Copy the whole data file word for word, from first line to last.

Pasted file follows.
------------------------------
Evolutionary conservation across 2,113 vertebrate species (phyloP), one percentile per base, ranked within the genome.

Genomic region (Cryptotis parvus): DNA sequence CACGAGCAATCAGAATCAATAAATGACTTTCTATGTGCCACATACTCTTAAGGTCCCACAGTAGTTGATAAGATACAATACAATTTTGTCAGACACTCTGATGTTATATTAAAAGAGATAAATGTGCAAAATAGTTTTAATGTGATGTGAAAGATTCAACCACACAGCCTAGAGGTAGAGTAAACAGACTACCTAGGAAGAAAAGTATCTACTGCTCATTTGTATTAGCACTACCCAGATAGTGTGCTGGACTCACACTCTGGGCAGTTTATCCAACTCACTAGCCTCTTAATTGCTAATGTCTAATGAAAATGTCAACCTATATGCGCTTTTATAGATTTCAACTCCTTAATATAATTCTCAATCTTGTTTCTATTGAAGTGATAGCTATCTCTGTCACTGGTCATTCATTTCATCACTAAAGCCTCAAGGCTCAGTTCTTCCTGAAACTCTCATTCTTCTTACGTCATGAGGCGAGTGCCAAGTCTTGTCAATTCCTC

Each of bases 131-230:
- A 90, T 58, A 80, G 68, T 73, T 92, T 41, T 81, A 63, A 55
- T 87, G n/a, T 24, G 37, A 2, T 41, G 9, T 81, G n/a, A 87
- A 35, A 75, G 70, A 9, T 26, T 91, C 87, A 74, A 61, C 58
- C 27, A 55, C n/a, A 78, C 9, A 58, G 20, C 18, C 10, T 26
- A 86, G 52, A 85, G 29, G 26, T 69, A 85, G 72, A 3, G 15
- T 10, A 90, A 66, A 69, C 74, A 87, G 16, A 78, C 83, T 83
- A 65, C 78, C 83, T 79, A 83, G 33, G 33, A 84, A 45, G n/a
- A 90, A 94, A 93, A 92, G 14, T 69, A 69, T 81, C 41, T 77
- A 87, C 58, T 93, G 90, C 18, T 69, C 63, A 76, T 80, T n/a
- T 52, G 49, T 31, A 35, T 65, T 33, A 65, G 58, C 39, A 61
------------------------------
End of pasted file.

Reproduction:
Evolutionary conservation across 2,113 vertebrate species (phyloP), one percentile per base, ranked within the genome.

Genomic region (Cryptotis parvus): DNA sequence CACGAGCAATCAGAATCAATAAATGACTTTCTATGTGCCACATACTCTTAAGGTCCCACAGTAGTTGATAAGATACAATACAATTTTGTCAGACACTCTGATGTTATATTAAAAGAGATAAATGTGCAAAATAGTTTTAATGTGATGTGAAAGATTCAACCACACAGCCTAGAGGTAGAGTAAACAGACTACCTAGGAAGAAAAGTATCTACTGCTCATTTGTATTAGCACTACCCAGATAGTGTGCTGGACTCACACTCTGGGCAGTTTATCCAACTCACTAGCCTCTTAATTGCTAATGTCTAATGAAAATGTCAACCTATATGCGCTTTTATAGATTTCAACTCCTTAATATAATTCTCAATCTTGTTTCTATTGAAGTGATAGCTATCTCTGTCACTGGTCATTCATTTCATCACTAAAGCCTCAAGGCTCAGTTCTTCCTGAAACTCTCATTCTTCTTACGTCATGAGGCGAGTGCCAAGTCTTGTCAATTCCTC

Each of bases 131-230:
- A 90, T 58, A 80, G 68, T 73, T 92, T 41, T 81, A 63, A 55
- T 87, G n/a, T 24, G 37, A 2, T 41, G 9, T 81, G n/a, A 87
- A 35, A 75, G 70, A 9, T 26, T 91, C 87, A 74, A 61, C 58
- C 27, A 55, C n/a, A 78, C 9, A 58, G 20, C 18, C 10, T 26
- A 86, G 52, A 85, G 29, G 26, T 69, A 85, G 72, A 3, G 15
- T 10, A 90, A 66, A 69, C 74, A 87, G 16, A 78, C 83, T 83
- A 65, C 78, C 83, T 79, A 83, G 33, G 33, A 84, A 45, G n/a
- A 90, A 94, A 93, A 92, G 14, T 69, A 69, T 81, C 41, T 77
- A 87, C 58, T 93, G 90, C 18, T 69, C 63, A 76, T 80, T n/a
- T 52, G 49, T 31, A 35, T 65, T 33, A 65, G 58, C 39, A 61